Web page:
Science, any system of knowledge that is concerned with the physical world and its phenomena and that entails unbiased observations and systematic experimentation. In general, a science involves a pursuit of knowledge covering general truths or the operations of fundamental laws.
Science can be divided into different branches based on the subject of study. The physical sciences study the inorganic world and comprisethe fields of astronomy, physics, chemistry, and the Earth sciences. The biological sciences such as biology and medicine study the organic world of life and its processes. Social sciences like anthropology and economics study the social and cultural aspects of human behaviour.TOP QUESTIONS
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Science is further treated in a number of articles. For the history of Western and Eastern science, see science, history of. For the conceptualization of science and its interrelationships with culture, see science, philosophy of. For the basic aspects of the scientific approach, see physical science, principles of; and scientific method.
The process of observing, asking questions, and seeking answers through tests and experiments is not unique to any one field of science. In fact, the scientific method is applied broadly in science, across many different fields. Many empiricalsciences, especially the social sciences, use mathematical tools borrowed from probability theoryand statistics, together with outgrowths of these, such as decision theory, game theory, utility theory, and operations research. Philosophers of science have addressed general methodological problems, such as the nature of scientific explanation and the justification of induction.READ MORE ON THIS TOPIChistory of science: The diffusion of scientific methodThe publication of the Principia marks the culmination of the movement begun by Copernicus and,…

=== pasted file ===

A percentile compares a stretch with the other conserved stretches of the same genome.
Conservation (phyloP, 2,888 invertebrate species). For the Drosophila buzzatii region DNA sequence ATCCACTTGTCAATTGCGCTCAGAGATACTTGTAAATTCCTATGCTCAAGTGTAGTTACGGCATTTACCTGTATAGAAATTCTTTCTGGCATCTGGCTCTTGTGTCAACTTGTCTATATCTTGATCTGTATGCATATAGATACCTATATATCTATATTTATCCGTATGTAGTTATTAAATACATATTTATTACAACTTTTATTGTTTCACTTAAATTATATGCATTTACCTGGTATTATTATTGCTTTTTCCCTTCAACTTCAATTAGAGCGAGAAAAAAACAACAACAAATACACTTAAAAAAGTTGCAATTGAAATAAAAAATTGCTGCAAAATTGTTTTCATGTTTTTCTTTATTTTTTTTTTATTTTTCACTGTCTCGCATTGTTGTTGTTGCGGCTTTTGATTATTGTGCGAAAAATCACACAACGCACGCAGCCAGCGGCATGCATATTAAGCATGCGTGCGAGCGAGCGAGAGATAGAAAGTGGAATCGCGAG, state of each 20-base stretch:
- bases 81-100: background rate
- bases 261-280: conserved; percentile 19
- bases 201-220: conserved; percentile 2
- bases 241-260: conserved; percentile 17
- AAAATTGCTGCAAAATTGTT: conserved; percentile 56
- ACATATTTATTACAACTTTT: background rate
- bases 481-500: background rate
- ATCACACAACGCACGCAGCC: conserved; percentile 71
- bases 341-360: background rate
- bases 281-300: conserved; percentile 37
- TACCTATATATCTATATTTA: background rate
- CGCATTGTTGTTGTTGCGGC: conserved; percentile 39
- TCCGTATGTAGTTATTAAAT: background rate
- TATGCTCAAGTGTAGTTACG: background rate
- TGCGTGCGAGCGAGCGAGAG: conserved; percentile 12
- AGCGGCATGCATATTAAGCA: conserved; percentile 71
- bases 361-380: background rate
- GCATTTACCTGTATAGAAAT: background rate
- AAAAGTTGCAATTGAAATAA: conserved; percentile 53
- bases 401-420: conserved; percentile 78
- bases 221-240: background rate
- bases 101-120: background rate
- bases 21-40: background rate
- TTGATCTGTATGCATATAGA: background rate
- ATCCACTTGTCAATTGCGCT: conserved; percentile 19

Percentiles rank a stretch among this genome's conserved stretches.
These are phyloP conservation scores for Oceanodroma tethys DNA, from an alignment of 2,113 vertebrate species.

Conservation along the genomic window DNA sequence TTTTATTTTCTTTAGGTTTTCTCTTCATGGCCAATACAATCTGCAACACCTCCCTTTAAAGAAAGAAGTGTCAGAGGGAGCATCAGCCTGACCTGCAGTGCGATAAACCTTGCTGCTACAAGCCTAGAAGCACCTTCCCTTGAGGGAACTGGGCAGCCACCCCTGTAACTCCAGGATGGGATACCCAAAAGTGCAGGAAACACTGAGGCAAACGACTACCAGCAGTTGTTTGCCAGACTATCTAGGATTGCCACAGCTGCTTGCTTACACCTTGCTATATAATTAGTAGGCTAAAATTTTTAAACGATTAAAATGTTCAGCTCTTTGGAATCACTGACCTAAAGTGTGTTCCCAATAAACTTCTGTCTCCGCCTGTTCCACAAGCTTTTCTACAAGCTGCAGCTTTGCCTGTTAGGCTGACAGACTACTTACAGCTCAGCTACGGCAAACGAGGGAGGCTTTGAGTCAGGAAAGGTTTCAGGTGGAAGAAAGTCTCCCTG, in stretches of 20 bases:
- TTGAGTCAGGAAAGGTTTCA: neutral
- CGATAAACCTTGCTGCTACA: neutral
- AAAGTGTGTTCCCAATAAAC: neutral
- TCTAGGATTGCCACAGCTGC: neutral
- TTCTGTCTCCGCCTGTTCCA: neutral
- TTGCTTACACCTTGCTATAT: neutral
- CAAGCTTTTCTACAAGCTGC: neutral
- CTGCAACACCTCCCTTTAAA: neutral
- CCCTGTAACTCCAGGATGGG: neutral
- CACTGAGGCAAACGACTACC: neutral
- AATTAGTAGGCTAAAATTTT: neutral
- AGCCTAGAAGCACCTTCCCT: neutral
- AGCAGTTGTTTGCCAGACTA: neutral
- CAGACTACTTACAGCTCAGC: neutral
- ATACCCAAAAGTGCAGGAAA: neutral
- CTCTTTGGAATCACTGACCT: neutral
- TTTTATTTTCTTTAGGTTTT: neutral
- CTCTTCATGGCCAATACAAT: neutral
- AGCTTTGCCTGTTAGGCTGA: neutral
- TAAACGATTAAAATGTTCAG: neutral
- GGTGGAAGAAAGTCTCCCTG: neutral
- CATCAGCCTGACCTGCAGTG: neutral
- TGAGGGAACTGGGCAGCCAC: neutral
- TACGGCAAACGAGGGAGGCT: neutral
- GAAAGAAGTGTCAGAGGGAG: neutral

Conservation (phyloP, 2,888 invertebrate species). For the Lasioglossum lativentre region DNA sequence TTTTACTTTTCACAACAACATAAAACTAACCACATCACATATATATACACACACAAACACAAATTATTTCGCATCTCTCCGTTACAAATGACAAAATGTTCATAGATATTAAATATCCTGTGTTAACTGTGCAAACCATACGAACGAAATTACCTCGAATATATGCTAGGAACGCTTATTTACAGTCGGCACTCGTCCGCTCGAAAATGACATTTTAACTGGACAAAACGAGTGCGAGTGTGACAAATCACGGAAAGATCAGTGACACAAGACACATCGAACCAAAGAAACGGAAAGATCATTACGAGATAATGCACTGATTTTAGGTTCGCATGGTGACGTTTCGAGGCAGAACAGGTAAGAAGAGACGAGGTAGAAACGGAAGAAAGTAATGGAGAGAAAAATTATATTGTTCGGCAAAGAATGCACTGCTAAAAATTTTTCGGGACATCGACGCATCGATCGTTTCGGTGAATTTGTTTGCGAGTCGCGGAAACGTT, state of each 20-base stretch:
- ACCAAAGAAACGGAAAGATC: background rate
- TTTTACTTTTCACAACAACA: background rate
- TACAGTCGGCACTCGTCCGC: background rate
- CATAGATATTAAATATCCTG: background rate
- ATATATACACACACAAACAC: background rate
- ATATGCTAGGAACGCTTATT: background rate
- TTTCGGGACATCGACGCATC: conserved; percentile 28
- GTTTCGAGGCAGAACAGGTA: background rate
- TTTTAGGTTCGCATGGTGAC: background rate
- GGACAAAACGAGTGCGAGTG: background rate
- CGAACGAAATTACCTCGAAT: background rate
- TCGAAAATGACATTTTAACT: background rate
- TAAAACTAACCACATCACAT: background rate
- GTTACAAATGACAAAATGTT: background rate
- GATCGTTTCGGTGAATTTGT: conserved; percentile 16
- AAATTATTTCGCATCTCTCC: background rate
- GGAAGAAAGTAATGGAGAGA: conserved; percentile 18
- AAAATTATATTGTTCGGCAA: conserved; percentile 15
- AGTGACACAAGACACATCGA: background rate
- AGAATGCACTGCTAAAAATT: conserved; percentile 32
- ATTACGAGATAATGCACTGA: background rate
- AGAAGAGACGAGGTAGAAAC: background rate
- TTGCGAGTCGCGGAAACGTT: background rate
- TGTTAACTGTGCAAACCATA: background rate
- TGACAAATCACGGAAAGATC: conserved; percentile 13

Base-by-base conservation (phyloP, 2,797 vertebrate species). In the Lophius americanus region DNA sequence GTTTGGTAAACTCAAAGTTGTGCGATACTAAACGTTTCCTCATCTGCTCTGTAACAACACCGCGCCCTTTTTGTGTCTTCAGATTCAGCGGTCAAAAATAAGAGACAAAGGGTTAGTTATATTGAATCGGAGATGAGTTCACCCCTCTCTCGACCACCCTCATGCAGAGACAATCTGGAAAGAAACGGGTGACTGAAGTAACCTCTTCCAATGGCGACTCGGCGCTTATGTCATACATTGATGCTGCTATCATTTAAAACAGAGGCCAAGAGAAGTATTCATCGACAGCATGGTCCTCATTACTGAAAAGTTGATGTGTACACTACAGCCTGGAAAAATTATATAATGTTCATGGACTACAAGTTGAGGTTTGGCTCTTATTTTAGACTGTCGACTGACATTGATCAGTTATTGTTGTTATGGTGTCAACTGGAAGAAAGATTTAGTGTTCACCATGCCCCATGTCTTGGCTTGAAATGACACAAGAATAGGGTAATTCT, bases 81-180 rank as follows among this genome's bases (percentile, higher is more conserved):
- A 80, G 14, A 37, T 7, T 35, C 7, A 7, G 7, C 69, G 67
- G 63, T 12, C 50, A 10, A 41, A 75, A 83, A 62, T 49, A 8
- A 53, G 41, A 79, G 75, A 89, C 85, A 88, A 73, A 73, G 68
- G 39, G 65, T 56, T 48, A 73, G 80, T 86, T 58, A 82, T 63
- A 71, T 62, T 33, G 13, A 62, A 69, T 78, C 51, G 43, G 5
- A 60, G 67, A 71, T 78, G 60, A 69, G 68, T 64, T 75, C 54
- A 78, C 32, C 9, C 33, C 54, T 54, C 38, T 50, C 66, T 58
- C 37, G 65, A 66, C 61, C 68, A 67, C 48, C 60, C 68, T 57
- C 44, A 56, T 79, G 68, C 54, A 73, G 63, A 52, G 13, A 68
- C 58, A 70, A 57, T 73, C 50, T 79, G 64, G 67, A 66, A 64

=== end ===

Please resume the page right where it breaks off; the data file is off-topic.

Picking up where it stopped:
The scientific method is critical to the development of scientific theories, which explain empirical (experiential) laws in a scientifically rational manner. In a typical application of the scientific method, a researcher develops a hypothesis, tests it through various means, and then modifies the hypothesis on the basis of the outcome of the tests and experiments. The modified hypothesis is then retested, further modified, and tested again, until it becomes consistent with observed phenomena and testing outcomes. In this way, hypotheses serve as tools by which scientists gather data. From that data and the many different scientific investigations undertaken to explore hypotheses, scientists are able to develop broad general explanations, or scientific theories.